Who Are the Browns' Greatest Defensive Players of All Time?
The vast majority of players to represent the Browns in the Pro Football Hall of Fame played on the offensive side of the ball, but that doesn't mean the franchise hasn't seen its fair share of talented defenders. Only two defensive players who spent the majority of their careers with Cleveland have ended up enshrined in Canton, but along the way, the Browns have rostered a plethora of other standout defensive stars.
Defensive strength began in Cleveland's earliest days, as Hall of Fame coach Paul Brown brought on a multitude of stars that helped his team dominate the short-lived All-America Football Conference from 1946 to '49. More talent would join during the 1950s after the Browns merged into the NFL and started a dynasty.
Throughout the 1960s and early '70s, the defense would continue to help the Browns stay relevant, and in the late '80s, a big group of star defenders banded together for a five-year stretch of success. Cleveland's defense hasn't been as potent since the 1990s, but the team hopes to find defensive firepower again sooner than later.
Selection Criteria for This List
This list of the 10 greatest Browns defensive players of all-time also includes a handful of honorable-mention candidates and the franchise's defensive records. The criteria used to develop this list include:
- Legacy Honors (Hall of Fame, Ring of Honor, retired number, etc.)
- Single-Season Honors (MVP, All-Pro, Pro Bowl, etc.)
- On-Field Success (league leader, playoff appearances, records, etc.)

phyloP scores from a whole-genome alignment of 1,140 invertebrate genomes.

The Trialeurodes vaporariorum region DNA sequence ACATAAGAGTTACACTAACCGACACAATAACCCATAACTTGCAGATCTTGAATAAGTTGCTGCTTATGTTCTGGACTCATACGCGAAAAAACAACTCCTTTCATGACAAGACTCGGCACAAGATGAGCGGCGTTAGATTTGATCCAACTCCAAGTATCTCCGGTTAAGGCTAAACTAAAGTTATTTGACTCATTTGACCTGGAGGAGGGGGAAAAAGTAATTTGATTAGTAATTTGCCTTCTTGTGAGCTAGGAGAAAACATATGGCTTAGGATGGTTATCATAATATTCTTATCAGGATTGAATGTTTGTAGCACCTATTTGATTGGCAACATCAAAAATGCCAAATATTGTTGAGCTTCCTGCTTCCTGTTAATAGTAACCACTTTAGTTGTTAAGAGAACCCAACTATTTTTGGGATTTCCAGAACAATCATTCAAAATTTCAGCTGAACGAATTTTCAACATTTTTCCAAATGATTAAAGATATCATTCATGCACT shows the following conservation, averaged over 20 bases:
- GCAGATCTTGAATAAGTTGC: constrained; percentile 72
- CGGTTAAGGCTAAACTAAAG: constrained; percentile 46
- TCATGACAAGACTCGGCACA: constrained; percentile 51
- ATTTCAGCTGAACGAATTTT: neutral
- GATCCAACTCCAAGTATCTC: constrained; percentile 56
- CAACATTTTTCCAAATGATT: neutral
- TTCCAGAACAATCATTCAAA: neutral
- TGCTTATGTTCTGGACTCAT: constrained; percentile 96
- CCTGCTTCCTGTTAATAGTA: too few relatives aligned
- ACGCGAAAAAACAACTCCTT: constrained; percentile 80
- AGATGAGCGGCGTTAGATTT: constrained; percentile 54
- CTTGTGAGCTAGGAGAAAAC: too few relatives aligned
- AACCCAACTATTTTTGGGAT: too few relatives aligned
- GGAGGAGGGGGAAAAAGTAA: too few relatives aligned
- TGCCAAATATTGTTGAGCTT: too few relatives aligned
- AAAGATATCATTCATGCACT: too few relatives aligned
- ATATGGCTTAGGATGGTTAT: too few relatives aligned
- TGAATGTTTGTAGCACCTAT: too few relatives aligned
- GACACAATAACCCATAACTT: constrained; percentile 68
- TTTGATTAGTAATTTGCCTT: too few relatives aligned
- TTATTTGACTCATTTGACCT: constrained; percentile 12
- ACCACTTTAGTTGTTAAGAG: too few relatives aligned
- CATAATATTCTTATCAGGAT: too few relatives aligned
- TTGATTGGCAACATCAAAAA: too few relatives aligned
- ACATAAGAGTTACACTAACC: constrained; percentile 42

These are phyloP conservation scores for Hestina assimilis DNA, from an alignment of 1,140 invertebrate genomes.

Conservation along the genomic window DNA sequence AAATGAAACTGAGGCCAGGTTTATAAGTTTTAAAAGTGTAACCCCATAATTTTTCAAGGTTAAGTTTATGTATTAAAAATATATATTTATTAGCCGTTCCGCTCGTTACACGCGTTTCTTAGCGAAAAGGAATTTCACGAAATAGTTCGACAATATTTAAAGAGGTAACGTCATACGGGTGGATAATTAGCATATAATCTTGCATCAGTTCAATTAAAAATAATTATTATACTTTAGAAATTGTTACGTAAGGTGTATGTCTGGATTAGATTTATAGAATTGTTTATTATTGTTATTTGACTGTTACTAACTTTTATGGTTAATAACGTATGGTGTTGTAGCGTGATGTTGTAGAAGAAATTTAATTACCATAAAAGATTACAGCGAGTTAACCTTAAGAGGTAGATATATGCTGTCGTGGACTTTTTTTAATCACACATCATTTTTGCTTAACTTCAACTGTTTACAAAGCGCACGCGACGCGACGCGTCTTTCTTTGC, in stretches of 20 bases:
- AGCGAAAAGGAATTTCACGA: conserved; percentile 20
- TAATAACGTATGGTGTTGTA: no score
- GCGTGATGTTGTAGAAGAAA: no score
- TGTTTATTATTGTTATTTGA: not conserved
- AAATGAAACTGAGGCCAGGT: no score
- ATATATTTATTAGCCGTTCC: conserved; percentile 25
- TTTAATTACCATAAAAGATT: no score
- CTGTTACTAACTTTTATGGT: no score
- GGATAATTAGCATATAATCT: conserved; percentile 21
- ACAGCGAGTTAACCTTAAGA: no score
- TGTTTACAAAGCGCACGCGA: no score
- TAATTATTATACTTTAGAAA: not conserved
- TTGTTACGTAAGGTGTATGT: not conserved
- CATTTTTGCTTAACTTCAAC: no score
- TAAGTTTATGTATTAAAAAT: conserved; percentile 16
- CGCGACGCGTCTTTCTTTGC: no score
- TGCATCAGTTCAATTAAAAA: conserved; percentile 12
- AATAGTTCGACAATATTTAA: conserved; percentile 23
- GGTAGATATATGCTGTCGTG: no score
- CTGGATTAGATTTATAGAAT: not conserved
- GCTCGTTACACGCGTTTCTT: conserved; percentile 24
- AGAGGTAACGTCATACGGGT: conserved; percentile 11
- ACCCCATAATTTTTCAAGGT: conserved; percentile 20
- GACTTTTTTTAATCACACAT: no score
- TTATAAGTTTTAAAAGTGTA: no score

- Longevity (years with Browns, percentage of career with Browns, etc.)
Only games played with the Browns are factored into this list, so while Hall of Fame defensive lineman Willie Davis would be a great player to include on a list about the Packers, his eight starts in two seasons with the Browns won't make the cut here. Feel free to chime in with your thoughts on these selections in the comments.
10. Jim Houston
- Seasons With Browns: 1960–72
- Position: Linebacker
- Playoff Appearances: 1964–65, 1967–69, 1971–72
- Pro Bowl: 1964–65, 1969–70
It's likely the Browns were already pretty familiar with Jim Houston's talent before drafting him in the first round of the 1960 NFL Draft. His older brother, Lin, had played on the offensive line for Cleveland and coach Paul Brown from 1946 to '53, so he surely put in a good word for Jim—who was busy winning championships at Massillon Washington High School and Ohio State University. Houston would later achieve the trifecta of championships by helping the Browns claim the 1964 NFL title.